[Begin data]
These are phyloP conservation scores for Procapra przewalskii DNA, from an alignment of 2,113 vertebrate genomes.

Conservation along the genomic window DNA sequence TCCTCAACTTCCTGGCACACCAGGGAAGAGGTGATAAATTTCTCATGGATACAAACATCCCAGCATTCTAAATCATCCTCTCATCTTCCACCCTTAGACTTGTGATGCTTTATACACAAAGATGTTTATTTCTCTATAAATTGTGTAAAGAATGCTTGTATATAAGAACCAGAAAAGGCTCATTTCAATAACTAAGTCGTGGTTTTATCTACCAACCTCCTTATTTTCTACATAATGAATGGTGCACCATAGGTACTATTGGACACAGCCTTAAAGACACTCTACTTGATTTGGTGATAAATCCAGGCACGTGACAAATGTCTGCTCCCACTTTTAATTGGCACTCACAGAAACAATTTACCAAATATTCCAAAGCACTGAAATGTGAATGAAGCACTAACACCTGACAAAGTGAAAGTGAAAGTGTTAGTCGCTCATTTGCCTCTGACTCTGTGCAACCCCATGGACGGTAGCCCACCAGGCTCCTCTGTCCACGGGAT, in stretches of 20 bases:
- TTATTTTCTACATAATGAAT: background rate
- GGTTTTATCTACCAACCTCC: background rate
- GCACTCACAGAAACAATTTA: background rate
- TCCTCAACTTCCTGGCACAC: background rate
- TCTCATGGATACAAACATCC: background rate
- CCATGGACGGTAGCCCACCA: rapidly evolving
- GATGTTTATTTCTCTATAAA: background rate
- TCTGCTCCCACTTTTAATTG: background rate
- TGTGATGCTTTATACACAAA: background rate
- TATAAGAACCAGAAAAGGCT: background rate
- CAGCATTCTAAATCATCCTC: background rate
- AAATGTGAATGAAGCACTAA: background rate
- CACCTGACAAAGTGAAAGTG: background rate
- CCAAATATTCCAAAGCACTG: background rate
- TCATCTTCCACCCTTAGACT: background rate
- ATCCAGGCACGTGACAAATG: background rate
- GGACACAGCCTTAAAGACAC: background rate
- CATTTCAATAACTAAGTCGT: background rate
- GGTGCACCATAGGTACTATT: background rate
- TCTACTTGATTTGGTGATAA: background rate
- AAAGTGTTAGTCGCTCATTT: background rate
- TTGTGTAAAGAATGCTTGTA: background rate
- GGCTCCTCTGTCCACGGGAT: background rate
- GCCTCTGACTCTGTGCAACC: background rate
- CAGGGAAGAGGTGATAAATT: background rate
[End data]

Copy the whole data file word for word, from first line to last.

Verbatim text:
These are phyloP conservation scores for Procapra przewalskii DNA, from an alignment of 2,113 vertebrate genomes.

Conservation along the genomic window DNA sequence TCCTCAACTTCCTGGCACACCAGGGAAGAGGTGATAAATTTCTCATGGATACAAACATCCCAGCATTCTAAATCATCCTCTCATCTTCCACCCTTAGACTTGTGATGCTTTATACACAAAGATGTTTATTTCTCTATAAATTGTGTAAAGAATGCTTGTATATAAGAACCAGAAAAGGCTCATTTCAATAACTAAGTCGTGGTTTTATCTACCAACCTCCTTATTTTCTACATAATGAATGGTGCACCATAGGTACTATTGGACACAGCCTTAAAGACACTCTACTTGATTTGGTGATAAATCCAGGCACGTGACAAATGTCTGCTCCCACTTTTAATTGGCACTCACAGAAACAATTTACCAAATATTCCAAAGCACTGAAATGTGAATGAAGCACTAACACCTGACAAAGTGAAAGTGAAAGTGTTAGTCGCTCATTTGCCTCTGACTCTGTGCAACCCCATGGACGGTAGCCCACCAGGCTCCTCTGTCCACGGGAT, in stretches of 20 bases:
- TTATTTTCTACATAATGAAT: background rate
- GGTTTTATCTACCAACCTCC: background rate
- GCACTCACAGAAACAATTTA: background rate
- TCCTCAACTTCCTGGCACAC: background rate
- TCTCATGGATACAAACATCC: background rate
- CCATGGACGGTAGCCCACCA: rapidly evolving
- GATGTTTATTTCTCTATAAA: background rate
- TCTGCTCCCACTTTTAATTG: background rate
- TGTGATGCTTTATACACAAA: background rate
- TATAAGAACCAGAAAAGGCT: background rate
- CAGCATTCTAAATCATCCTC: background rate
- AAATGTGAATGAAGCACTAA: background rate
- CACCTGACAAAGTGAAAGTG: background rate
- CCAAATATTCCAAAGCACTG: background rate
- TCATCTTCCACCCTTAGACT: background rate
- ATCCAGGCACGTGACAAATG: background rate
- GGACACAGCCTTAAAGACAC: background rate
- CATTTCAATAACTAAGTCGT: background rate
- GGTGCACCATAGGTACTATT: background rate
- TCTACTTGATTTGGTGATAA: background rate
- AAAGTGTTAGTCGCTCATTT: background rate
- TTGTGTAAAGAATGCTTGTA: background rate
- GGCTCCTCTGTCCACGGGAT: background rate
- GCCTCTGACTCTGTGCAACC: background rate
- CAGGGAAGAGGTGATAAATT: background rate